The River of Life
It’s normally a bad sign when water is streaming out under a doorway in your house. It’s normally a cause for alarm and a quick call to the plumber. But not this time.
Ezekiel was in God’s house, taking a tour of the heavenly temple (Ezek. 40-49). His tour guide had measured out for him the length and breadth and height, he had shown Ezekiel the plan for the courts and doors and furniture…all of it related to the temple of the old covenant but also purposefully pointing toward heaven in its fantastical proportions and differences from Solomon’s temple. Ezekiel had seen the glory of God return to the temple–the same glory he had years before seen leave (Ezek. 10). The tour guide told him how all the land of the new Israel was going to be divided. The tour was given slowly, with great detail.
But then he brought Ezekiel to the door of the temple and it came to life. What was a static description became a participatory parable as Ezekiel sees a trickle of water flowing out from under the door of the temple. Together, they followed the trickle out of the temple as it headed south. They walked for a quarter mile and crossed the river that was up to their ankles. They walked a little more and crossed knee-deep. More still and the water was waist deep. A final quarter mile or so and the river was impassable.
“Have you seen this?” the tour guide asked Ezekiel. Which seems a funny question to ask, since Ezekiel is now soaked up to his waist. But what he really meant was, “Do you understand what you’re seeing?” Without any tributaries or underground springs, this river will continue to grow and deepen. It is a miraculous river.
They looked up, watching the river into the distance. Ezekiel’s guide informed him that the river will run through the desert all the way to the “sea.” Not just any sea, but the Dead Sea. And then, finally, the Dead Sea will meet its match: “when the water flows into the sea, the water will become fresh.” Where it goes, this river would bring life out of death. Trees of fruit will spring up, life will swarm, fish will abound.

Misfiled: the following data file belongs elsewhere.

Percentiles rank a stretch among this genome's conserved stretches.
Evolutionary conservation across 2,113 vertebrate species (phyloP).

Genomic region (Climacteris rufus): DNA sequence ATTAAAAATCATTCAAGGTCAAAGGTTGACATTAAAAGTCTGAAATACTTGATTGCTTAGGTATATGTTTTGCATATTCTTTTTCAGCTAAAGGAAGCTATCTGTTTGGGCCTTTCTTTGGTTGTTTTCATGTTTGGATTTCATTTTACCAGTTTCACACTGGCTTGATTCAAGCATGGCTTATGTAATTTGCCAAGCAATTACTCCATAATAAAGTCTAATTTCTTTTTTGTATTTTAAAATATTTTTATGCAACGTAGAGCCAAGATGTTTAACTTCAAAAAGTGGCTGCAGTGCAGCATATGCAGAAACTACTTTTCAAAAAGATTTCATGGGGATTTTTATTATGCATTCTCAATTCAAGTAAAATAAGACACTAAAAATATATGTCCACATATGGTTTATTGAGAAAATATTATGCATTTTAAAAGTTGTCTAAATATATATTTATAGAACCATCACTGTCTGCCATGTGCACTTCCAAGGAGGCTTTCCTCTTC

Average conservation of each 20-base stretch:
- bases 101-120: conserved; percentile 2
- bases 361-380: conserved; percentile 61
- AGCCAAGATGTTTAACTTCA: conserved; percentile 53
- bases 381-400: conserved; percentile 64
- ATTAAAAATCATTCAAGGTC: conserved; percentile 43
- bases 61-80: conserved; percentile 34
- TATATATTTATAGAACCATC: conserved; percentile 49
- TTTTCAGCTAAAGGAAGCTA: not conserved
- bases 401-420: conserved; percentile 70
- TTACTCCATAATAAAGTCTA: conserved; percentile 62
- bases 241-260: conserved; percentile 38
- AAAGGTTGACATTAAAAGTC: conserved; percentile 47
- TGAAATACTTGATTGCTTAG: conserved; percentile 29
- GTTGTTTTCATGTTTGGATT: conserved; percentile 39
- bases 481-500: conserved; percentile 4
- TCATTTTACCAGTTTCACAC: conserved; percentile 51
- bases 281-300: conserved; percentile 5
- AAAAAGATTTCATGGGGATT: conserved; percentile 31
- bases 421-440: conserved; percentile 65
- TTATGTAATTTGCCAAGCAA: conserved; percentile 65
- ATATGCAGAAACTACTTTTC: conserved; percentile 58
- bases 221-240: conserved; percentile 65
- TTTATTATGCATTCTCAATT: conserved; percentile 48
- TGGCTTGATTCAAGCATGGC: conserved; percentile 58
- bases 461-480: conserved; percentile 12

Ezekiel understood, as would the faithful among the exiles. This was no mere water feature of an interesting house tour. This was the river that flowed in all four directions out from the garden of Eden (Gen. 2:10). Eden was the center of the world, the first temple where God dwelt with his people. As the God-dwelling center, it was to be the source of blessing to the whole world. Hence the rivers.
The river that began to flow from Eden, despite the brokenness of the world, would not ultimately be dammed. Ezekiel and other prophets foretold of the river flowing again. While maybe sometimes flowing underground, the river of life that began on the first page of Scripture appears in glory on the last page as well, when John takes the same tour Ezekiel had and sees the “river of the water of life, bright as crystal, flowing from the throne of God and of the Lamb,” (Rev. 22:1) complete with the fruit of the tree of life.
Lest it remain simply a beautiful curiosity, Jesus makes certain we understand. As the priests ceremonially poured out water from the healing pools during the feast of booths, he cried out, “If anyone thirsts, let him come to me and drink. Whoever believes in me, as the Scripture has said, ‘Out of his heart will flow rivers of living water.’ Now this he said about the Spirit, whom those who believed in him were to receive…” (Jn. 7:37-38).
The river of life is the life of Jesus through the Spirit for those who believe. It is the life of Jesus that flows through His brothers and sisters into the world, bringing life wherever it goes. It is the “already” blessing you may know through Christ and the “not yet” picture of being perfectly blessed in the eternal presence of God. The river of life that flows now will deepen and strengthen for all eternity!
Whether for the first or thousandth time, come with me to the river. Let us wade, swim and drown in its life. Let’s see the desert flourish and the world’s death teem with life. Let us drink and never thirst again.